Several spinal muscular atrophy (SMA) resources are suggested to help physicians and families, including Cure SMA and standard of care guidelines.
Garey H. Noritz, MD: I’m a general pediatrician, and I’m not super likely to come across a baby with SMA [spinal muscular atrophy] more than once or twice, if ever, in my career. Where can I go to find information to help me be on the lookout? I don’t want to miss it if a baby with SMA does come through my office.
Diana Castro, MD: Cure SMA to me is the best resource we have. It’s this resource that I give to the families but I also recommend to physicians. They have several areas where, as a health care provider, you can go and watch videos, for example. There is something that was recently started called SMArt Moves, which is composed of different tools to help you get into the diagnosis. It shows you videos of key findings and the things you should be looking for to try to get the patient diagnosed. That is one place.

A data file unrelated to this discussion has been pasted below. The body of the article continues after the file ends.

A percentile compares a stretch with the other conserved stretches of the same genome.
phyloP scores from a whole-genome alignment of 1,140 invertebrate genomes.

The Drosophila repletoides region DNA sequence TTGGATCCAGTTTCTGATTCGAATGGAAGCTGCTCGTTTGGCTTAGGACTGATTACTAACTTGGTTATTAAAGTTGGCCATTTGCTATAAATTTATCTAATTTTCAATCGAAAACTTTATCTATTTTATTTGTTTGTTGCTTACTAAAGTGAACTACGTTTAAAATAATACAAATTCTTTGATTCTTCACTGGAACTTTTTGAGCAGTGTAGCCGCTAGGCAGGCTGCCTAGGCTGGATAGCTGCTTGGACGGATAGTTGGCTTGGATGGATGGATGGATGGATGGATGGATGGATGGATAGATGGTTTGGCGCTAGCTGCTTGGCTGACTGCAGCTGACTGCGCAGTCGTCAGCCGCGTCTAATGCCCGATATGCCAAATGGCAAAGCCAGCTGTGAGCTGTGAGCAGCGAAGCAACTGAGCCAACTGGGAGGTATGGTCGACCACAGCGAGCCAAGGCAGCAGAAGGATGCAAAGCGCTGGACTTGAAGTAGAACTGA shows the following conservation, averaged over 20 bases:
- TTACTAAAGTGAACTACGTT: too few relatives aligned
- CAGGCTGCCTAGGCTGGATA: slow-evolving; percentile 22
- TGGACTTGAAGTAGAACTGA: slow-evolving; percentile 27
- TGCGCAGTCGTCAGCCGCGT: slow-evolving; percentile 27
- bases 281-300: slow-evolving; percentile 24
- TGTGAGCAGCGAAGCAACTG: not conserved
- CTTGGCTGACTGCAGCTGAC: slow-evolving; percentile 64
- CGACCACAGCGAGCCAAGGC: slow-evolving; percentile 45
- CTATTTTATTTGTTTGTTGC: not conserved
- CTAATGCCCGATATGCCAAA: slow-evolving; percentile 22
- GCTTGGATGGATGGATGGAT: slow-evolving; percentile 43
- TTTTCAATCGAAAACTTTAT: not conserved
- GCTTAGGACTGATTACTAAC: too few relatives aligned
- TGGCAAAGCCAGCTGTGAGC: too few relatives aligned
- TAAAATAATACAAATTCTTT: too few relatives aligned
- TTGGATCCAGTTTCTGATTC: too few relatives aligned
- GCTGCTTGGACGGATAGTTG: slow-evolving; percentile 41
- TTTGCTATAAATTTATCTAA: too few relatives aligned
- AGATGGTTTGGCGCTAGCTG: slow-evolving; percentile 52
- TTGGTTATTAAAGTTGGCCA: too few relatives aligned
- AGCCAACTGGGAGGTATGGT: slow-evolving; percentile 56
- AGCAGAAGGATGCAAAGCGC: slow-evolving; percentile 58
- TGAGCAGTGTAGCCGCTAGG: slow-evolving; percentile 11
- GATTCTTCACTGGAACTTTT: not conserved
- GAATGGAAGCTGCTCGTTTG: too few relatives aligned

Cure SMA also has the standard of care guidelines. The last ones were published in 2018, so I’m sure we’re going to need to write new ones. These standard guidelines were prepared by different experts in SMA, and they are available on the Cure SMA website as well. It’s a really good resource because even as pediatricians, we try to be the center of care, but we need you to be the center of care with us. We need to work together to make sure the patient is getting all the care they need. They need pulmonology, gastroenterology, orthopedics, and rehab. They need all of these specialties, and these guidelines talk about this, so it’s a really good resource to have.
Garey H. Noritz, MD: Thank you for watching this NeurologyLive® Cure Connections® program. If you enjoyed the content, please subscribe to our e-newsletters to receive upcoming programs and other great content right in your inbox.
Transcript Edited for Clarity